Sociological Analysis seeks to understand how audiences assign meanings to messages they receive from the media and how audiences take up those meanings in their daily lives. Symbolic interaction: suggest that the character and the conduct of people’s social interaction are powerful shaped by the symbolic meanings they assign to objects, events, other people and social context . It was influenced by sociologist Max Weber(German) and George Herbert Mead ( American). However, it was Mead’s student Herbert Blumer that coined the term “social internationalism and outlined three core premises of his theory. Human beings act towards things on the basis of meanings the have for them. He believes that as simple as it may sound, many scholars often forget that objects, person’s ideals etc shapes out attitudes. Meanings derive from the social interaction one has with one’s fellows. Therefore meaning is negotiated through interaction with others e.g. social institutions like education, religion and media. Symbolic interaction is that these meanings are modified through an interpretive process used by the person dealing with the thing he/she encounters. Therefore interpretation is not an automatic application of established meanings but a formative process in which each person revises meanings as a guide for action based upon individual experiences.
Dramaturgy: used to explain the ways in which media shape human behavior. It was developed by Erving Goffman 1922-82. He used metaphor of theatre to explain the character and functions of public behavior, especially face to face interaction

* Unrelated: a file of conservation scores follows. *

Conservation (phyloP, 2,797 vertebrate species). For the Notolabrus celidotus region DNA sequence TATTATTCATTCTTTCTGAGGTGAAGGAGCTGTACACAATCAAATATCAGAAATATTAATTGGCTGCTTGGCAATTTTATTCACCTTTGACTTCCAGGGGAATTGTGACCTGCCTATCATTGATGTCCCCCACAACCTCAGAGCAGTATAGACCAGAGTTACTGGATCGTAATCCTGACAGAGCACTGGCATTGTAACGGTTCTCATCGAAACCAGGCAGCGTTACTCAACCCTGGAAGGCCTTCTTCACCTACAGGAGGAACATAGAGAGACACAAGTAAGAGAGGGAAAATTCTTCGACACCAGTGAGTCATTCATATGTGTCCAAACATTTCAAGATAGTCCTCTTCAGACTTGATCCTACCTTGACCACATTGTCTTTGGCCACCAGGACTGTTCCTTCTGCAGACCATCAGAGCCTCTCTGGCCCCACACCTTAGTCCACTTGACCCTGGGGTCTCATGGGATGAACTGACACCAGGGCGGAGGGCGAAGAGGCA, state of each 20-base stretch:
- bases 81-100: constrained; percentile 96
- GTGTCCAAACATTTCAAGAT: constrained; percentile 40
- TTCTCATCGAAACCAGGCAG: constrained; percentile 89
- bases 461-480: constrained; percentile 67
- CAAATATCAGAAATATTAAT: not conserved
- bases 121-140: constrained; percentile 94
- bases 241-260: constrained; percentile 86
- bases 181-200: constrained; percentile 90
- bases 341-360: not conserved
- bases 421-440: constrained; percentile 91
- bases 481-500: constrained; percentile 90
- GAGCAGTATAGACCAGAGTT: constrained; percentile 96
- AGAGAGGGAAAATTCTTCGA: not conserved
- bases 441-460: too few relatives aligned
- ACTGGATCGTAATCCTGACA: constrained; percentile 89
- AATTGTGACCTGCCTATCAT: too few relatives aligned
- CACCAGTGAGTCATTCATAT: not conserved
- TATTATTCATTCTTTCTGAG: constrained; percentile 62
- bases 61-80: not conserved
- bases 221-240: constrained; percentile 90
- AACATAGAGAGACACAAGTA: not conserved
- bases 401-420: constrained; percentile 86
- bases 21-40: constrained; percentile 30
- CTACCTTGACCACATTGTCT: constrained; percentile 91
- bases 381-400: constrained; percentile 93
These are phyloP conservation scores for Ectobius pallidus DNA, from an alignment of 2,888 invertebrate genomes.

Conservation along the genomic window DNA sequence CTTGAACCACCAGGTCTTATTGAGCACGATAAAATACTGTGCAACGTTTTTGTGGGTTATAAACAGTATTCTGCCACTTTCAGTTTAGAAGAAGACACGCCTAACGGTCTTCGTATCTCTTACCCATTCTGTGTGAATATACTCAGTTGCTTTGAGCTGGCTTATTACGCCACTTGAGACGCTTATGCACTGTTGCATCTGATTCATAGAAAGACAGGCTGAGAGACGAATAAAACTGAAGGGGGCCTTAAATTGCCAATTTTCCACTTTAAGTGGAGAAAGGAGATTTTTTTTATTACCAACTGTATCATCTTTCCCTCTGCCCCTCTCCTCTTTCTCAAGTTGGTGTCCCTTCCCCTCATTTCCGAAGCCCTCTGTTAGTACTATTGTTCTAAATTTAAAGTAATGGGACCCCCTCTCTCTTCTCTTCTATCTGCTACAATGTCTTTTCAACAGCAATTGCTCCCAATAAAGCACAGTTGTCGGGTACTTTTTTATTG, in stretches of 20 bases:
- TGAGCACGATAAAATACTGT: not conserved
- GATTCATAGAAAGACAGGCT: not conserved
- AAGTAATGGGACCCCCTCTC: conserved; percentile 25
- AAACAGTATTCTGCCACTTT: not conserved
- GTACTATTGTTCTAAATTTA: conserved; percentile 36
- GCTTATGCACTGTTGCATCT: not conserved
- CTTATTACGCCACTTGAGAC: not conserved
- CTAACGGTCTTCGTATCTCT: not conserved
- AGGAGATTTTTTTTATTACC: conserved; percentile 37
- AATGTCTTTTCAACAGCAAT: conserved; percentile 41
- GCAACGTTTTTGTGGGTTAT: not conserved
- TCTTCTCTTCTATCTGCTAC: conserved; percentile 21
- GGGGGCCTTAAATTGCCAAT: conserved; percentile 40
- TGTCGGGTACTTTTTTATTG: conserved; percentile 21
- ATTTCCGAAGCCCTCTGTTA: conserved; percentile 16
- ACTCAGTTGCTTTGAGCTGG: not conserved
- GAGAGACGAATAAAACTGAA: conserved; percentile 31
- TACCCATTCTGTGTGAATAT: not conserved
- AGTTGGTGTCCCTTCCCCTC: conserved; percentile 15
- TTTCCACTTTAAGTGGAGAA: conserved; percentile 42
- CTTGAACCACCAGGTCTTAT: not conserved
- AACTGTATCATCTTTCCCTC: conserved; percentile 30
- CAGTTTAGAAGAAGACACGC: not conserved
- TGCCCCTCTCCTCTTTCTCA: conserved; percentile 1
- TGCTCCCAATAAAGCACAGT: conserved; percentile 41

He believed the self is a sense of who we are which is not a stable independent entity rather it’s a performed character which is endlessly staging. The self is not inherent or innate it is a product that emerges through social interaction, for example, it is hard to believe you are intelligent if people call you stupid and if you want to be considered all you have to do is publicly perform intelligence. Impression management: is the art of successfully staging a character or part of enacting a performance that creates the desired impression of the self.
1. stage: describes a performance’s degree of publicness. Front stage refers to those performers that occur in full view of an audience while backstage refers to a place reserved only for the performer. There are things people will do in private but not when others are watching.
2. Setting: refers to the scene or situation in which the performance is occurring, from the actual physical location to the features of the locations. Settings plays powerful limits and constraints on performances of self.
3. Parts: describes the pattern of actions that define the character being performed. When playing a part a performer typically tries to convey particular image of his or herself through appearance.
4. Team: takes into account the cast of players who share who share in a performance. For example, a team may be defined as a set of individuals whose intimate cooperation is required if a given projected definition of a situation is to be maintained.
Question: what would be Blumer’s views on the contemporary perspective since he coined the term social internationalism. Would he disagree or agree?